New research suggests a bacteria may be behind Alzheimer’s disease

Recent research has challenged the leading theory that the amyloid protein, among other proteins such as tau, is behind Alzheimer’s disease. There is mounting evidence that a bacterium involved in gingivitis may in fact be the cause of Alzheimer’s – a potential game-changer for the prevention and treatment of the disease

Alzheimer’s is the most common form of dementia – a group of cognitive, life-limiting symptoms affecting more than 400,000Australians – and accounts for up to 70 per centof cases. It is a neurodegenerative disease that results in progressive loss of cognitive function, memory, ability to perform everyday tasks and personality change.

For decades, it has been thought the disease is caused by defective control of the amyloid and tau proteins, which results in an accumulation of sticky plaques and tangles in the brain that destroys brain tissue.

The amyloid hypothesis has been the focus of Alzheimer’s research since the mid-1980’s, however the estimated failure rate of drug development for the disease to date may be as high as 99 per cent. This high failure rate, and the fact that many healthy people can have brain plaques and tangles without having dementia, has brought the amyloid theory, as it stands, into question.

Following the identification of a particular bacteria in the brains of those with Alzheimer’s, it was hypothesised that the build-up of amyloid protein may be acting as an anti-microbial defence against the bacteria. The bacteria, Porphyromonas gingivalis, is a known cause of gum disease, which is also found to be strongly associated with Alzheimer’s.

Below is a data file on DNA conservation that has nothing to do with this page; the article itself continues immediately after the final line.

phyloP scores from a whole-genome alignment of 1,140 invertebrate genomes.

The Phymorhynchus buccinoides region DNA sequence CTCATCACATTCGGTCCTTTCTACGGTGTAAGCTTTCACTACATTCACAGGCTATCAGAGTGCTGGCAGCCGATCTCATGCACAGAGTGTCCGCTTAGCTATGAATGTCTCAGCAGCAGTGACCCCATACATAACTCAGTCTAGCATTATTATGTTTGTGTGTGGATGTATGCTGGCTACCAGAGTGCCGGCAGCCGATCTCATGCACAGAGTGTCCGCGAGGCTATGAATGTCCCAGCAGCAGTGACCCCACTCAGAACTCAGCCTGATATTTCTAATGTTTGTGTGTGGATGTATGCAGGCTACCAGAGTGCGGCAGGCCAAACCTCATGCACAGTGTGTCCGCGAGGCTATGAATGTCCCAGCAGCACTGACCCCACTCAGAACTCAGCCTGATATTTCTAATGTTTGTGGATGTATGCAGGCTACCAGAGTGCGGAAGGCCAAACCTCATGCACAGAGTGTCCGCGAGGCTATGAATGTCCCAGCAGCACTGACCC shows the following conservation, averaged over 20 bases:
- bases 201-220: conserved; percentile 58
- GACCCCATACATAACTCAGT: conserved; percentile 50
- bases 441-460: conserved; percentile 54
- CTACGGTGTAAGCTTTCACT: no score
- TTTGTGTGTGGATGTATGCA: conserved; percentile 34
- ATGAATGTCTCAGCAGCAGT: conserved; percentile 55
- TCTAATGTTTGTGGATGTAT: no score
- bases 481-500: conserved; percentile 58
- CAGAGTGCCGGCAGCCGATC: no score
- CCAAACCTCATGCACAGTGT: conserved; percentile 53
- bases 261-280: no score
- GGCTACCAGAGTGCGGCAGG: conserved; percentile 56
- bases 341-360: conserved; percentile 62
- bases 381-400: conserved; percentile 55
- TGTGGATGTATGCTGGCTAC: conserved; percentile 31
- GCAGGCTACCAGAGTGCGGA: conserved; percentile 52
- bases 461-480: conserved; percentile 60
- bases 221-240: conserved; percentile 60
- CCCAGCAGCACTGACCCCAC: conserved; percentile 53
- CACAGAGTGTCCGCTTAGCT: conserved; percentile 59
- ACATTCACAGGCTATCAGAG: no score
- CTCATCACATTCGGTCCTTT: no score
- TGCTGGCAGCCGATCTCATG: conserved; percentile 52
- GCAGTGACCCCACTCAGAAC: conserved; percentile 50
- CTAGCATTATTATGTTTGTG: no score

Though there was initial uncertainty as to whether the bacteria or the amyloid plaques cause the brain damage associated with Alzheimer’s, two toxic enzymes used by P. gingivalisto break down human tissue were recently identifiedin the brains of people who had the disease. This suggests it may be the bacteria that is behind the breakdown of brain tissue and resulting cognitive decline.

The P. ginigivalistheory is still in its infancy, with questions still to be answered such as how the bacteria arrives in the brain and how the theory accommodates for the strong genetic factors known to be associated with the disease. However, with the number of people living with dementia expected to rise to over half a million by 2028 in the absence of a medical breakthrough, it is a welcomed step forward that offers new hope of treatment
, and potentially even preventative measures, such as a vaccine.

Having partnered with Alzheimer’s Queensland for many years, the VIVA! team are excited to see where these developments lead.

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